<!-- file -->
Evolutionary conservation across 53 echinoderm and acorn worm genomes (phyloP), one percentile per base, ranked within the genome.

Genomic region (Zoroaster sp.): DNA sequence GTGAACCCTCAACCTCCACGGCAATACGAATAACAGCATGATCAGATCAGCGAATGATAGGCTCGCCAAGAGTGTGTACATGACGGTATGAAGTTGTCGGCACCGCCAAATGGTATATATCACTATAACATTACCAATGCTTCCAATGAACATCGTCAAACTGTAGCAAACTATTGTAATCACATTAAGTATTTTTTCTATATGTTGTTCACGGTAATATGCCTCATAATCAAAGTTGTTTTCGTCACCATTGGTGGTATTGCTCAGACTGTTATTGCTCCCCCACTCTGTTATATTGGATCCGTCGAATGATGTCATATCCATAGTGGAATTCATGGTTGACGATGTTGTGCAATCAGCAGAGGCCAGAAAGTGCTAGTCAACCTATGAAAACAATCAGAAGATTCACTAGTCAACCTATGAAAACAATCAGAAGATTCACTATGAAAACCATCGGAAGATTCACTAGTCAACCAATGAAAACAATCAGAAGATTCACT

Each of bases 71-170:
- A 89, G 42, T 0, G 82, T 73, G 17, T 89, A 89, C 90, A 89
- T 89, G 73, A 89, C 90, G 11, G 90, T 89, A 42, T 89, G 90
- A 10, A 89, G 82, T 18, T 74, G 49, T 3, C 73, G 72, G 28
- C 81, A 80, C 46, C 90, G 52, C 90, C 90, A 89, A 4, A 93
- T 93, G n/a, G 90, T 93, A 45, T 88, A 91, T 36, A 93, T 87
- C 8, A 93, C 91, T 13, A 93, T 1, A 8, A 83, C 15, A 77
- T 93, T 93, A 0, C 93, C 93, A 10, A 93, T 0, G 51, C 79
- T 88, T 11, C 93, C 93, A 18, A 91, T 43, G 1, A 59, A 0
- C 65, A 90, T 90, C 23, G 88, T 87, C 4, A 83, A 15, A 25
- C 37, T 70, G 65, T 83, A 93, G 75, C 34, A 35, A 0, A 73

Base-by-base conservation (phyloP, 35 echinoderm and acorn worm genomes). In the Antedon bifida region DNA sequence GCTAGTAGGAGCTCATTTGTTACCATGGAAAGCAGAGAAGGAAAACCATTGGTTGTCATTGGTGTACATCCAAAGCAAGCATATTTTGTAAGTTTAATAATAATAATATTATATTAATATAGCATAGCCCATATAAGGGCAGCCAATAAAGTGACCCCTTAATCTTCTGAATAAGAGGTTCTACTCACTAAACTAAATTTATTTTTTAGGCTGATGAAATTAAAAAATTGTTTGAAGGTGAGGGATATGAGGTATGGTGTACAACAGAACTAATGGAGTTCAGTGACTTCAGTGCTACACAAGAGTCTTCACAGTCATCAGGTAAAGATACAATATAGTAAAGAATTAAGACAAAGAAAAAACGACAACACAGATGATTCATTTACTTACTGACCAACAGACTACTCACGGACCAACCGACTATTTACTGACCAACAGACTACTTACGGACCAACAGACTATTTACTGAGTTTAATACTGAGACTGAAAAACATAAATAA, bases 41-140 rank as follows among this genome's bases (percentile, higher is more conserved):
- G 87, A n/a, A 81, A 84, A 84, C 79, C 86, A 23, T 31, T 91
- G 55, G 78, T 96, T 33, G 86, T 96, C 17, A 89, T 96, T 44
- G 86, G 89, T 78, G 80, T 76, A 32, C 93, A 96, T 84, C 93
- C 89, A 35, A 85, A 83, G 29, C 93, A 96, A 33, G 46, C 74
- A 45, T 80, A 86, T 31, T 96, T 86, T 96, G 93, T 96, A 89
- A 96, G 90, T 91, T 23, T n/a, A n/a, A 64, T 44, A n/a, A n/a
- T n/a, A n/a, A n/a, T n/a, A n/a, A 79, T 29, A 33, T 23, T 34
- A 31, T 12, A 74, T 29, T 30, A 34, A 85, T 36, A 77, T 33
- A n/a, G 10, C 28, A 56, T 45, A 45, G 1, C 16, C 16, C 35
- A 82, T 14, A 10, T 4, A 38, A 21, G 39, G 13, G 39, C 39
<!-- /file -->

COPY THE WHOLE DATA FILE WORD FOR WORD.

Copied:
Evolutionary conservation across 53 echinoderm and acorn worm genomes (phyloP), one percentile per base, ranked within the genome.

Genomic region (Zoroaster sp.): DNA sequence GTGAACCCTCAACCTCCACGGCAATACGAATAACAGCATGATCAGATCAGCGAATGATAGGCTCGCCAAGAGTGTGTACATGACGGTATGAAGTTGTCGGCACCGCCAAATGGTATATATCACTATAACATTACCAATGCTTCCAATGAACATCGTCAAACTGTAGCAAACTATTGTAATCACATTAAGTATTTTTTCTATATGTTGTTCACGGTAATATGCCTCATAATCAAAGTTGTTTTCGTCACCATTGGTGGTATTGCTCAGACTGTTATTGCTCCCCCACTCTGTTATATTGGATCCGTCGAATGATGTCATATCCATAGTGGAATTCATGGTTGACGATGTTGTGCAATCAGCAGAGGCCAGAAAGTGCTAGTCAACCTATGAAAACAATCAGAAGATTCACTAGTCAACCTATGAAAACAATCAGAAGATTCACTATGAAAACCATCGGAAGATTCACTAGTCAACCAATGAAAACAATCAGAAGATTCACT

Each of bases 71-170:
- A 89, G 42, T 0, G 82, T 73, G 17, T 89, A 89, C 90, A 89
- T 89, G 73, A 89, C 90, G 11, G 90, T 89, A 42, T 89, G 90
- A 10, A 89, G 82, T 18, T 74, G 49, T 3, C 73, G 72, G 28
- C 81, A 80, C 46, C 90, G 52, C 90, C 90, A 89, A 4, A 93
- T 93, G n/a, G 90, T 93, A 45, T 88, A 91, T 36, A 93, T 87
- C 8, A 93, C 91, T 13, A 93, T 1, A 8, A 83, C 15, A 77
- T 93, T 93, A 0, C 93, C 93, A 10, A 93, T 0, G 51, C 79
- T 88, T 11, C 93, C 93, A 18, A 91, T 43, G 1, A 59, A 0
- C 65, A 90, T 90, C 23, G 88, T 87, C 4, A 83, A 15, A 25
- C 37, T 70, G 65, T 83, A 93, G 75, C 34, A 35, A 0, A 73

Base-by-base conservation (phyloP, 35 echinoderm and acorn worm genomes). In the Antedon bifida region DNA sequence GCTAGTAGGAGCTCATTTGTTACCATGGAAAGCAGAGAAGGAAAACCATTGGTTGTCATTGGTGTACATCCAAAGCAAGCATATTTTGTAAGTTTAATAATAATAATATTATATTAATATAGCATAGCCCATATAAGGGCAGCCAATAAAGTGACCCCTTAATCTTCTGAATAAGAGGTTCTACTCACTAAACTAAATTTATTTTTTAGGCTGATGAAATTAAAAAATTGTTTGAAGGTGAGGGATATGAGGTATGGTGTACAACAGAACTAATGGAGTTCAGTGACTTCAGTGCTACACAAGAGTCTTCACAGTCATCAGGTAAAGATACAATATAGTAAAGAATTAAGACAAAGAAAAAACGACAACACAGATGATTCATTTACTTACTGACCAACAGACTACTCACGGACCAACCGACTATTTACTGACCAACAGACTACTTACGGACCAACAGACTATTTACTGAGTTTAATACTGAGACTGAAAAACATAAATAA, bases 41-140 rank as follows among this genome's bases (percentile, higher is more conserved):
- G 87, A n/a, A 81, A 84, A 84, C 79, C 86, A 23, T 31, T 91
- G 55, G 78, T 96, T 33, G 86, T 96, C 17, A 89, T 96, T 44
- G 86, G 89, T 78, G 80, T 76, A 32, C 93, A 96, T 84, C 93
- C 89, A 35, A 85, A 83, G 29, C 93, A 96, A 33, G 46, C 74
- A 45, T 80, A 86, T 31, T 96, T 86, T 96, G 93, T 96, A 89
- A 96, G 90, T 91, T 23, T n/a, A n/a, A 64, T 44, A n/a, A n/a
- T n/a, A n/a, A n/a, T n/a, A n/a, A 79, T 29, A 33, T 23, T 34
- A 31, T 12, A 74, T 29, T 30, A 34, A 85, T 36, A 77, T 33
- A n/a, G 10, C 28, A 56, T 45, A 45, G 1, C 16, C 16, C 35
- A 82, T 14, A 10, T 4, A 38, A 21, G 39, G 13, G 39, C 39